By Sacha Pfeiffer and Jon Chesto
The day before a bill aimed at closing the gender wage gap in Massachusetts is expected to go before the state Senate for a vote, one of the state’s biggest business groups has come out in favor of the legislation.
In a statement on Wednesday, Greater Boston Chamber of Commerce president and CEO James E. Rooney noted that half the city’s workforce is female and said that “wage inequality not only affects businesses, it also has a negative impact on families and the overall Massachusetts economy.”
The bill would prohibit employers from seeking a job candidate’s salary history, since asking a woman to disclose her earnings, which are historically lower than men’s, could put her at a competitive disadvantage.
It would also require companies to allow employees to openly discuss their salaries.
Rooney said the chamber is “proud to be a vocal supporter” of the legislation.
But another major business group in the state, the 4,500-member Associated Industries of Massachusetts, sounded a cautionary note in a dueling statement Wednesday. In its statement, the group noted that while it supports existing statutes outlawing discriminatory pay, some employers consider the bill “counterproductive.”
“The legislation encourages unbridled litigation rather than addressing the many complex issues surrounding pay and equity in the workplace,” said the statement, which the group said it plans to send to the Senate.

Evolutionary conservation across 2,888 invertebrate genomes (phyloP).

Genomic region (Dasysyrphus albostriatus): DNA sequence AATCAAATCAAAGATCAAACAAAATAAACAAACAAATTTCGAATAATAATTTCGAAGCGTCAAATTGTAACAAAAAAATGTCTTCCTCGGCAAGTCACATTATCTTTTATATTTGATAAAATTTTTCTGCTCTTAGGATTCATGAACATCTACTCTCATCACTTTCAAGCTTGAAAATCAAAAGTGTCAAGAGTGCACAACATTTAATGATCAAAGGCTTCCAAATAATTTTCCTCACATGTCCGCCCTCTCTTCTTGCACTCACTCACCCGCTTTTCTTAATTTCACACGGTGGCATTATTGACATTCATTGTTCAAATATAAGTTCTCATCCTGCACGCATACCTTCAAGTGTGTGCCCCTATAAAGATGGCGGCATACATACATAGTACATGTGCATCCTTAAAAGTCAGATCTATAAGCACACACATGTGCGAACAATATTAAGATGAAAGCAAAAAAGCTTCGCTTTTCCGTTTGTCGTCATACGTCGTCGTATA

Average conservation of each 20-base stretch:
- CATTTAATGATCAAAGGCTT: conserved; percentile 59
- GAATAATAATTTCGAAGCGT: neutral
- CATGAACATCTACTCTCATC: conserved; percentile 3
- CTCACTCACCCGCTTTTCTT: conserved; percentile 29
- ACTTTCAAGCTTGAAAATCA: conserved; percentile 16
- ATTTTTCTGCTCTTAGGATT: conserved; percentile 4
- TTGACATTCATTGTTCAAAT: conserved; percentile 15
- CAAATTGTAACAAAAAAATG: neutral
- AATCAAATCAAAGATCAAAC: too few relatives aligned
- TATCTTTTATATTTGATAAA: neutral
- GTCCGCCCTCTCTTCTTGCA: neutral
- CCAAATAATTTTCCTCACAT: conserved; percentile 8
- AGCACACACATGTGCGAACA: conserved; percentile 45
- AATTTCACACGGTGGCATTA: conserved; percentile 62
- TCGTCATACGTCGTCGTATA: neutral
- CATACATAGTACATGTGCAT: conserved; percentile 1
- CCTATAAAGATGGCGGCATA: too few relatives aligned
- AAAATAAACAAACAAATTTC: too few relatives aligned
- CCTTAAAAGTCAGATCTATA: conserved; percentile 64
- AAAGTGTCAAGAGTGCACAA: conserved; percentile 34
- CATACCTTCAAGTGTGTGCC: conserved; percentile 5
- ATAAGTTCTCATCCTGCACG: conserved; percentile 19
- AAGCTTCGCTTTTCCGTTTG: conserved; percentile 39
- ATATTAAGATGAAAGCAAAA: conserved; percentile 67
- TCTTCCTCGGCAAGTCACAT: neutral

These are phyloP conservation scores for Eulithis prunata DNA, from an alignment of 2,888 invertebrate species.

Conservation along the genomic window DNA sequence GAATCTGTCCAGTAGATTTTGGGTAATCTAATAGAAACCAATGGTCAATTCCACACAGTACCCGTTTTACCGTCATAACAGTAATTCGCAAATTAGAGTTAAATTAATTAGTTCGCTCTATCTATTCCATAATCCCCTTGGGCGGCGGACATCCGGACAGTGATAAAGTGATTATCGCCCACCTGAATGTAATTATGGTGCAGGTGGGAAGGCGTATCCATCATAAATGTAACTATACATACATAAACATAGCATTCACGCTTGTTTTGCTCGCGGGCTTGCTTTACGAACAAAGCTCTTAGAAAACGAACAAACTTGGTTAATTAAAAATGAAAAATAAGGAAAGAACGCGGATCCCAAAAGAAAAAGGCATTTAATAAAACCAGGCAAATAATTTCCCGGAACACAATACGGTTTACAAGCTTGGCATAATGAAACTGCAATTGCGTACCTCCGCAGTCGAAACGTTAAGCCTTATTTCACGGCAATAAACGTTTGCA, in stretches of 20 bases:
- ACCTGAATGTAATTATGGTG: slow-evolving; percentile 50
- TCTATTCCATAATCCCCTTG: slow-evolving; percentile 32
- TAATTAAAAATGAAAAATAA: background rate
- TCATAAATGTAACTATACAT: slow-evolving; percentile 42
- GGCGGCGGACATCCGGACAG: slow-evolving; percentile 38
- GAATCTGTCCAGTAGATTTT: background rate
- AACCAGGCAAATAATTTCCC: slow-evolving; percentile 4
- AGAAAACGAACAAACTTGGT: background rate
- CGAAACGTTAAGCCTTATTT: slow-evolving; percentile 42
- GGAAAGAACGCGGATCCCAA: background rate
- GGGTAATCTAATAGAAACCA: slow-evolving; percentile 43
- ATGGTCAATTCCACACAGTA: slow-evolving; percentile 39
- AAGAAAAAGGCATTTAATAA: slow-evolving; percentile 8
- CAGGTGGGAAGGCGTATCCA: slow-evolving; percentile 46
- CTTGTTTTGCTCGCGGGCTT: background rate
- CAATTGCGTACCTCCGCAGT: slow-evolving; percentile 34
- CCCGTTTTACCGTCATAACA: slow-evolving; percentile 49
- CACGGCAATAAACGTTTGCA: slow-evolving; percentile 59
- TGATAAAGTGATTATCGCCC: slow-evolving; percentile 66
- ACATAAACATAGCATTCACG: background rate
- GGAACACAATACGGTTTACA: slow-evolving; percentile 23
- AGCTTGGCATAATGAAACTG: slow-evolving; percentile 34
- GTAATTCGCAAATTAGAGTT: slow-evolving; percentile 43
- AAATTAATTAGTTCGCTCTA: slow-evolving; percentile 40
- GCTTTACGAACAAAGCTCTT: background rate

It’s unusual for the Chamber of Commerce and AIM, two of the state’s most powerful business groups, to take dramatically different positions on a piece of legislation.
In fact, representatives from the Chamber, AIM, the Massachusetts Business Roundtable, and the Massachusetts Taxpayers Foundation typically meet once a month to discuss policy issues. Often, they have a goal of presenting a united front to state lawmakers, representing the region’s business community. That’s not going to happen, at least not anymore, with the equal-pay bill.
The final version of the bill addressed previous concerns chamber officials had. Rooney said the current bill “supports both employees and employers by bringing greater guidance to differences in pay while preventing baseless lawsuits and burdensome regulations.”
If the Senate approves the bill, it would then be sent to the House. Speaker Robert DeLeo said on Monday that he supports the end goal behind the equal-pay legislation but needs to learn more about the specific proposal before deciding whether to back it.